Most people are primarily externally driven; they do what they do because they want to impress other people. This is bad for many reasons, but here are two important ones.
First, you will work on consensus ideas and on consensus career tracks. You will care a lot—much more than you realize—if other people think you’re doing the right thing. This will probably prevent you from doing truly interesting work, and even if you do, someone else would have done it anyway.
Second, you will usually get risk calculations wrong. You’ll be very focused on keeping up with other people and not falling behind in competitive games, even in the short term.
Smart people seem to be especially at risk of such externally-driven behavior. Being aware of it helps, but only a little—you will likely have to work super-hard to not fall in the mimetic trap.
The most successful people I know are primarily internally driven; they do what they do to impress themselves and because they feel compelled to make something happen in the world. After you’ve made enough money to buy whatever you want and gotten enough social status that it stops being fun to get more, this is the only force I know of that will continue to drive you to higher levels of performance.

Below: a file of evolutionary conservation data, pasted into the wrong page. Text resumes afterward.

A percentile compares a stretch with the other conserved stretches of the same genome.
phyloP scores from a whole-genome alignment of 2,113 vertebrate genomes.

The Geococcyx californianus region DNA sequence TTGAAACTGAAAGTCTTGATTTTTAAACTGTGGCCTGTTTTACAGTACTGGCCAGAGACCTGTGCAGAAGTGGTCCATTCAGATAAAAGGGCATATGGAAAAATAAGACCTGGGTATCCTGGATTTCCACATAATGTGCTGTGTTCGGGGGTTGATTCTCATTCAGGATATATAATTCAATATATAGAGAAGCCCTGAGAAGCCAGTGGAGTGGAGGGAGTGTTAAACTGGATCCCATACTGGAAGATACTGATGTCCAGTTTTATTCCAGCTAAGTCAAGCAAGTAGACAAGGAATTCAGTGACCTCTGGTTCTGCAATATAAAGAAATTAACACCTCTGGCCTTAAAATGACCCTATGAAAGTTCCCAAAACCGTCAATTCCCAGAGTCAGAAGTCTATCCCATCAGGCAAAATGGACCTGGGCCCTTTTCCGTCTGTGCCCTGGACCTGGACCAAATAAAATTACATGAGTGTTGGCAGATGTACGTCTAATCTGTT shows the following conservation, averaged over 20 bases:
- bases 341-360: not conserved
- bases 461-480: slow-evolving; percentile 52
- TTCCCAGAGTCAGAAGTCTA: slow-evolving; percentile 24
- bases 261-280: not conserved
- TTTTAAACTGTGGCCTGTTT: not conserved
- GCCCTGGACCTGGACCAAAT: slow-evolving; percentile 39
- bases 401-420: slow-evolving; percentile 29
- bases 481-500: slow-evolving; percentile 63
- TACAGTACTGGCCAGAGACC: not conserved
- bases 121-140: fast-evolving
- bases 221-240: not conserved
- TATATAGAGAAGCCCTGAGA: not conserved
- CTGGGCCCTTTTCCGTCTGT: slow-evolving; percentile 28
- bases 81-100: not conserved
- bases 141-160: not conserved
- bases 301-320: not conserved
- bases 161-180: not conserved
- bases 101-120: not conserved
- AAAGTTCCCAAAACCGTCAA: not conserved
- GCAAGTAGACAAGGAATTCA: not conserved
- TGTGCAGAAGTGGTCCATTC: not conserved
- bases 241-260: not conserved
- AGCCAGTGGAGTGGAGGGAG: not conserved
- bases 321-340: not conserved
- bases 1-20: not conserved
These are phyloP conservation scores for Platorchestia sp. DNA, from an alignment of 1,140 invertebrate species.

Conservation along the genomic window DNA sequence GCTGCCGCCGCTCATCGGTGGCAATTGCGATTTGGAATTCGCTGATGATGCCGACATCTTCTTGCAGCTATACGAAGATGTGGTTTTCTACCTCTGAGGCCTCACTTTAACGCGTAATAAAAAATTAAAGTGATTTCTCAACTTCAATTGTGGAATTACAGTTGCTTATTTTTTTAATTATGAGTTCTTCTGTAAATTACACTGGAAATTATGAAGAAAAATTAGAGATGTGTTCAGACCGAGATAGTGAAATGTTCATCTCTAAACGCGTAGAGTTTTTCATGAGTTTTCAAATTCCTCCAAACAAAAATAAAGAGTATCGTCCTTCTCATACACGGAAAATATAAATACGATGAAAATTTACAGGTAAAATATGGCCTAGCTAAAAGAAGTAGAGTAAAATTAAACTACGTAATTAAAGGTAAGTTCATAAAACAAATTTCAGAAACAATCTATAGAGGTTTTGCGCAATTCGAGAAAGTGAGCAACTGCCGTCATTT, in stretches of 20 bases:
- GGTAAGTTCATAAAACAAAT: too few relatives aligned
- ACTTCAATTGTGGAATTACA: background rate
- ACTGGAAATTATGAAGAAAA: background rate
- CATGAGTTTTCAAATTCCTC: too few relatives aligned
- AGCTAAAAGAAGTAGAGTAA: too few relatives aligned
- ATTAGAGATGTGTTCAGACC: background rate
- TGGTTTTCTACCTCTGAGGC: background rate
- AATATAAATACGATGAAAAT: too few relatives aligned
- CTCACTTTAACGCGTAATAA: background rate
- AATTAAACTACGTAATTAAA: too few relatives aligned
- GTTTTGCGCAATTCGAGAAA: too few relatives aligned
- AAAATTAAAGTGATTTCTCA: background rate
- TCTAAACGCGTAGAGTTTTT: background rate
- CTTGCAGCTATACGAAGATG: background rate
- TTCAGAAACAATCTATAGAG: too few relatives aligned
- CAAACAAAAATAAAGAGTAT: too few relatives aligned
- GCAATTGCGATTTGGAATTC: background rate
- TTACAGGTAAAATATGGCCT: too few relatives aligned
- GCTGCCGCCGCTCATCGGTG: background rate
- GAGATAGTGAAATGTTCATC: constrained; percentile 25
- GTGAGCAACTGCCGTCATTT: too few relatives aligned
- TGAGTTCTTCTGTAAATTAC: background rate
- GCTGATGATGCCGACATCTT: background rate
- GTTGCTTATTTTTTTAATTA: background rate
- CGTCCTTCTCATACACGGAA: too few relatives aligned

This is why the question of a person’s motivation is so important. It’s the first thing I try to understand about someone. The right motivations are hard to define a set of rules for, but you know it when you see it.
Jessica Livingston and Paul Graham are my benchmarks for this. YC was widely mocked for the firs